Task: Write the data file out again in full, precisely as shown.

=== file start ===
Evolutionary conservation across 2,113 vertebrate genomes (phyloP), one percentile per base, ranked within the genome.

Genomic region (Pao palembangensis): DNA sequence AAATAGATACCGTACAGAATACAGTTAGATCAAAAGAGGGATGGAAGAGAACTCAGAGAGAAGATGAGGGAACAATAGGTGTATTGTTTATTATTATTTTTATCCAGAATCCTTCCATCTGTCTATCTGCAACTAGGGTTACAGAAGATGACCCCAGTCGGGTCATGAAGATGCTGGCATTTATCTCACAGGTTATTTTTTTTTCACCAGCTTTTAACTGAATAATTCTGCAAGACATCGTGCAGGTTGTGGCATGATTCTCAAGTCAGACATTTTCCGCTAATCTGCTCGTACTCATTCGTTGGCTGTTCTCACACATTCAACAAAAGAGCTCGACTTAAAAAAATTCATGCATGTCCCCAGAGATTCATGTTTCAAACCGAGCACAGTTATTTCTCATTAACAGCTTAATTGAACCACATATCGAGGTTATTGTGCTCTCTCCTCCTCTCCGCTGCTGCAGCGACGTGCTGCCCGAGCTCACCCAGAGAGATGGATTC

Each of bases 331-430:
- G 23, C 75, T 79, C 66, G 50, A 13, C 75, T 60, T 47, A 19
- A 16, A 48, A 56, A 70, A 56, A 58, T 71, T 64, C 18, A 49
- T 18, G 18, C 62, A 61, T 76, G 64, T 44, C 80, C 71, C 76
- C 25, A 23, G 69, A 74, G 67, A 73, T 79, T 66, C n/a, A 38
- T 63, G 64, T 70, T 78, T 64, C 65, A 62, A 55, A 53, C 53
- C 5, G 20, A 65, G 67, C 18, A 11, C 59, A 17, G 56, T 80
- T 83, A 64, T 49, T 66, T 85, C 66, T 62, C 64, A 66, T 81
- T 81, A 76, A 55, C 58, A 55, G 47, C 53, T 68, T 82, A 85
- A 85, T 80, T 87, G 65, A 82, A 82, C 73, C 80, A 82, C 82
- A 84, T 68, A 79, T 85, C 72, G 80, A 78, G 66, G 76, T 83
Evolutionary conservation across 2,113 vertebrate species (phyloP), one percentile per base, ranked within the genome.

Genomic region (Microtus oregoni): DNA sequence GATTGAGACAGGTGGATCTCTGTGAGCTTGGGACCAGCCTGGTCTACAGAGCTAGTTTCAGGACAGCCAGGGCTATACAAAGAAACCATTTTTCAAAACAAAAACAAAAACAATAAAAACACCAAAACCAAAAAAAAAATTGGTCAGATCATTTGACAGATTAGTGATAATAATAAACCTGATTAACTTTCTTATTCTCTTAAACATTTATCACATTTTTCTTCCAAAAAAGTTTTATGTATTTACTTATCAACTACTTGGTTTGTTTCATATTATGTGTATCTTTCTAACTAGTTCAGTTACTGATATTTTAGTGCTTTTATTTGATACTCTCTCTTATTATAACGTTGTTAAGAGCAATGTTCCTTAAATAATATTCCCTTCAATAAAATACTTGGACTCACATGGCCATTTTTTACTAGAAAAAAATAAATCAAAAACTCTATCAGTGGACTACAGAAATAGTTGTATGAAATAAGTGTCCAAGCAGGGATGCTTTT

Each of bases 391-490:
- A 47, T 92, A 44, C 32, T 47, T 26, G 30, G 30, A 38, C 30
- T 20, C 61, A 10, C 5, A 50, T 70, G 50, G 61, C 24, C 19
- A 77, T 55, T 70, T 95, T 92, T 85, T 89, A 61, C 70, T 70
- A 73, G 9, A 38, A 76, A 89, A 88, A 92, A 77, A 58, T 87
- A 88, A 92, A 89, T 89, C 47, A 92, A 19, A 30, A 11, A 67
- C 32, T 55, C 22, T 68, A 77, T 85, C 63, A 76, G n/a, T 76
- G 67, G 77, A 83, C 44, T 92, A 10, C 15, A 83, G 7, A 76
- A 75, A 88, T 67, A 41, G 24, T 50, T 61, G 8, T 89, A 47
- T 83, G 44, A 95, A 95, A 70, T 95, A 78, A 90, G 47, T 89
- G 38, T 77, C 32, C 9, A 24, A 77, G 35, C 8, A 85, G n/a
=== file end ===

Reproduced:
Evolutionary conservation across 2,113 vertebrate genomes (phyloP), one percentile per base, ranked within the genome.

Genomic region (Pao palembangensis): DNA sequence AAATAGATACCGTACAGAATACAGTTAGATCAAAAGAGGGATGGAAGAGAACTCAGAGAGAAGATGAGGGAACAATAGGTGTATTGTTTATTATTATTTTTATCCAGAATCCTTCCATCTGTCTATCTGCAACTAGGGTTACAGAAGATGACCCCAGTCGGGTCATGAAGATGCTGGCATTTATCTCACAGGTTATTTTTTTTTCACCAGCTTTTAACTGAATAATTCTGCAAGACATCGTGCAGGTTGTGGCATGATTCTCAAGTCAGACATTTTCCGCTAATCTGCTCGTACTCATTCGTTGGCTGTTCTCACACATTCAACAAAAGAGCTCGACTTAAAAAAATTCATGCATGTCCCCAGAGATTCATGTTTCAAACCGAGCACAGTTATTTCTCATTAACAGCTTAATTGAACCACATATCGAGGTTATTGTGCTCTCTCCTCCTCTCCGCTGCTGCAGCGACGTGCTGCCCGAGCTCACCCAGAGAGATGGATTC

Each of bases 331-430:
- G 23, C 75, T 79, C 66, G 50, A 13, C 75, T 60, T 47, A 19
- A 16, A 48, A 56, A 70, A 56, A 58, T 71, T 64, C 18, A 49
- T 18, G 18, C 62, A 61, T 76, G 64, T 44, C 80, C 71, C 76
- C 25, A 23, G 69, A 74, G 67, A 73, T 79, T 66, C n/a, A 38
- T 63, G 64, T 70, T 78, T 64, C 65, A 62, A 55, A 53, C 53
- C 5, G 20, A 65, G 67, C 18, A 11, C 59, A 17, G 56, T 80
- T 83, A 64, T 49, T 66, T 85, C 66, T 62, C 64, A 66, T 81
- T 81, A 76, A 55, C 58, A 55, G 47, C 53, T 68, T 82, A 85
- A 85, T 80, T 87, G 65, A 82, A 82, C 73, C 80, A 82, C 82
- A 84, T 68, A 79, T 85, C 72, G 80, A 78, G 66, G 76, T 83
Evolutionary conservation across 2,113 vertebrate species (phyloP), one percentile per base, ranked within the genome.

Genomic region (Microtus oregoni): DNA sequence GATTGAGACAGGTGGATCTCTGTGAGCTTGGGACCAGCCTGGTCTACAGAGCTAGTTTCAGGACAGCCAGGGCTATACAAAGAAACCATTTTTCAAAACAAAAACAAAAACAATAAAAACACCAAAACCAAAAAAAAAATTGGTCAGATCATTTGACAGATTAGTGATAATAATAAACCTGATTAACTTTCTTATTCTCTTAAACATTTATCACATTTTTCTTCCAAAAAAGTTTTATGTATTTACTTATCAACTACTTGGTTTGTTTCATATTATGTGTATCTTTCTAACTAGTTCAGTTACTGATATTTTAGTGCTTTTATTTGATACTCTCTCTTATTATAACGTTGTTAAGAGCAATGTTCCTTAAATAATATTCCCTTCAATAAAATACTTGGACTCACATGGCCATTTTTTACTAGAAAAAAATAAATCAAAAACTCTATCAGTGGACTACAGAAATAGTTGTATGAAATAAGTGTCCAAGCAGGGATGCTTTT

Each of bases 391-490:
- A 47, T 92, A 44, C 32, T 47, T 26, G 30, G 30, A 38, C 30
- T 20, C 61, A 10, C 5, A 50, T 70, G 50, G 61, C 24, C 19
- A 77, T 55, T 70, T 95, T 92, T 85, T 89, A 61, C 70, T 70
- A 73, G 9, A 38, A 76, A 89, A 88, A 92, A 77, A 58, T 87
- A 88, A 92, A 89, T 89, C 47, A 92, A 19, A 30, A 11, A 67
- C 32, T 55, C 22, T 68, A 77, T 85, C 63, A 76, G n/a, T 76
- G 67, G 77, A 83, C 44, T 92, A 10, C 15, A 83, G 7, A 76
- A 75, A 88, T 67, A 41, G 24, T 50, T 61, G 8, T 89, A 47
- T 83, G 44, A 95, A 95, A 70, T 95, A 78, A 90, G 47, T 89
- G 38, T 77, C 32, C 9, A 24, A 77, G 35, C 8, A 85, G n/a